STRYDE, who are the creators of the world’s smallest and lightest seismic node, will enable ATO to deliver high-density seismic data for the exploration of new reservoir locations in the grasslands and marshlands of Nigeria, for a local oil and gas operator.
Until recently, the country has typically relied on bulky, expensive, and complex cabled geophone receiver systems to acquire seismic data, which traditionally incurs significantly high CAPEX and OPEX costs, more exposure to HSE risk, higher technical downtime, and inefficiencies in the seismic acquisition programme.
With the introduction of cable-less receiver technology like STRYDE’s miniature sensor, geophysical providers and operators can now acquire high-quality data much more efficiently and with less cost, risk, and environmental footprint.
The supply of its node management solution will enable further efficiencies on the survey to be unlocked by allowing ATO to rotate up to 2,160 nodes per day, enabled by the system’s unique capability to simultaneously charge and harvest data from 360 nodes in under four hours.
This system is also equipped with STRYDE’s state-of-the-art software for efficient seismic survey field operations, data harvesting, and quality assurance, allowing ATO to produce processing-ready seismic data fast than ever before.
Head of Business Development, MENA, at STRYDE, Sam Moharir, commented on the transition to nodal technology: “ATO Geophysical Limited needed to have access to cost-effective technology that could also overcome challenges associated with the terrain they were due to operate in’’.
“With cabled systems traditionally being more physically challenging to deploy in remote, large, and complex terrain, STRYDE Nodes™ offer a more efficient and practical solution for improving seismic survey efficiencies through the elimination of restrictive and heavy cabled geophones”.
The Managing Director of ATO Geophysical Limited, Thomas Ajewole, said: “As a leading seismic data acquisition expert in Nigeria, we look forward to partnering on our first project with STRYDE and capitalizing on the benefits of its technology by providing our customers with a more efficient and cost-effective solution to onshore seismic data acquisition.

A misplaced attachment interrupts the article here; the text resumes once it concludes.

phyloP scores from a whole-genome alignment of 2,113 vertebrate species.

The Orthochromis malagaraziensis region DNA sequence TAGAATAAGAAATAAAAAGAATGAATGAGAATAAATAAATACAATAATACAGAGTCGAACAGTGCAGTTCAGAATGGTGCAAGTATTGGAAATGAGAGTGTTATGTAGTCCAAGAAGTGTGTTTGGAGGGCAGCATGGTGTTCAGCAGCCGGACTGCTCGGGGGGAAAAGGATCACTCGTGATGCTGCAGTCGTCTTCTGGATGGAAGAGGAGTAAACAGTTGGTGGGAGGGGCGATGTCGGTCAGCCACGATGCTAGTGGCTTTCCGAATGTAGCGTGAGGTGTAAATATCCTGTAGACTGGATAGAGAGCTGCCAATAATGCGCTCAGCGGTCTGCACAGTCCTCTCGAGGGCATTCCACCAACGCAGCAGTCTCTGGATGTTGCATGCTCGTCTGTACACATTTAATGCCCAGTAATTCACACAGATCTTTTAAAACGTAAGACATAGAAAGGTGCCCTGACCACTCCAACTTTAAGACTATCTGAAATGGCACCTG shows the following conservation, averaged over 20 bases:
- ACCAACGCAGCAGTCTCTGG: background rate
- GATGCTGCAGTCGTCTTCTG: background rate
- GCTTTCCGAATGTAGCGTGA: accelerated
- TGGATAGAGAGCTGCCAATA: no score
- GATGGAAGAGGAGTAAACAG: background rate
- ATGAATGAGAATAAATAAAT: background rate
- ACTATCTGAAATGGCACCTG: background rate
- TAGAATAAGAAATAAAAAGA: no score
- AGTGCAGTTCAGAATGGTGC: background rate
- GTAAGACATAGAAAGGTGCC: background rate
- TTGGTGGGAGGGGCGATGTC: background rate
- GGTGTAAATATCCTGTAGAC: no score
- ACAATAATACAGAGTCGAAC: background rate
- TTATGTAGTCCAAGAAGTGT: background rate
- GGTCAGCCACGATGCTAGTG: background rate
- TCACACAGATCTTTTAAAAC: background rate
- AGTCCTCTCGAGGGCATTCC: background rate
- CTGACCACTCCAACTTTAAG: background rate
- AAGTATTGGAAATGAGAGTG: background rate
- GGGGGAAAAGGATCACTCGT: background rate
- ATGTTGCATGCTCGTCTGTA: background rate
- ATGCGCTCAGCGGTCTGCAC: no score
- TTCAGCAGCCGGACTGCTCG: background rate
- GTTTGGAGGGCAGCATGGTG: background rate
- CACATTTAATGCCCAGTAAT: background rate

“As we continue to support the exploration of new oil and gas projects in the region, STRYDE Nodes present an exciting opportunity to acquire high-resolution seismic data required to image the subsurface and pinpoint new reservoir development opportunities for our customers”.
STRYDE’s CEO, Mike Popham, said: “STRYDE is excited to be enabling our first seismic surveys in Nigeria with ATO. This builds upon our successful history of seismic projects across Africa, including Zimbabwe, Namibia, and Kenya.
“We’re proud to see our nodes increasingly being utilized around the world for a range of industrial applications, replacing expensive, cumbersome, and impractical alternative systems with our dynamic technology”.
In addition to providing seismic solutions in the oil and gas market, STRYDE also supports new energy industries including Geothermal, CCUS, Hydrogen, and Mining, providing an affordable solution to a typically expensive phase of any exploration project.
Oil & Energy
NNPCL Clears $3.8bn JV Cash-Call Arrears Owed IOCs
The Nigerian National Petroleum Company Limited (NNPCL) says it has cleared the outstanding $3.8 billion joint venture cash-call debts owed to International Oil Companies (IOCs) operating in the country.
NNPCL’s Executive Vice President, Upstream, Adokiye Tombomieye, disclosed this as he lamented that inadequate JV cash call funds was stunting the growth of the oil and gas industry.
Tombomieye made the disclosure while speaking during a panel session on upstream opportunities at the fourth edition of the Nigerian Oil and Gas Opportunity Fair (NOGOF) 2023, organised by the Nigerian Content Development and Monitoring Board (NCDMB) in Yenagoa, Bayelsa State.
Represented by the Chief Upstream Investment Officer, NNPCL, Mr Bala Wunti, he disclosed that the country’s oil production has maintained significant increase following measures to tackle crude oil theft.
Tombomieye warned that the NNPCL would no longer deal with portfolio companies, and urged investors to avoid acting as middlemen.
He disclosed that the company had leveraged its financial autonomy derived from the Petroleum Industry Act (PIA) to work out and execute a payment plan for the cash call debt while balancing its energy security obligations to the nation.
“This, by no small means, re-energised the JVs to recalibrate their focus towards sustaining production and increasing their spending to procure the necessary services required to do so”, the NNPCL Chief said.
Also speaking on the panel, the Managing Director of TotalEnergies EP Nigeria Limited, Mr Mike Sangster, announced that the final investment decision on the company’s upcoming Ubeta gas project would be taken in the first quarter of 2024.
Sangster, represented by the Executive Director, JV Assets, TotalEnergies, Mr. Obi Imemba, said Ubeta was its last discovered but undeveloped well in the Oil Mining Lease, OML, 58.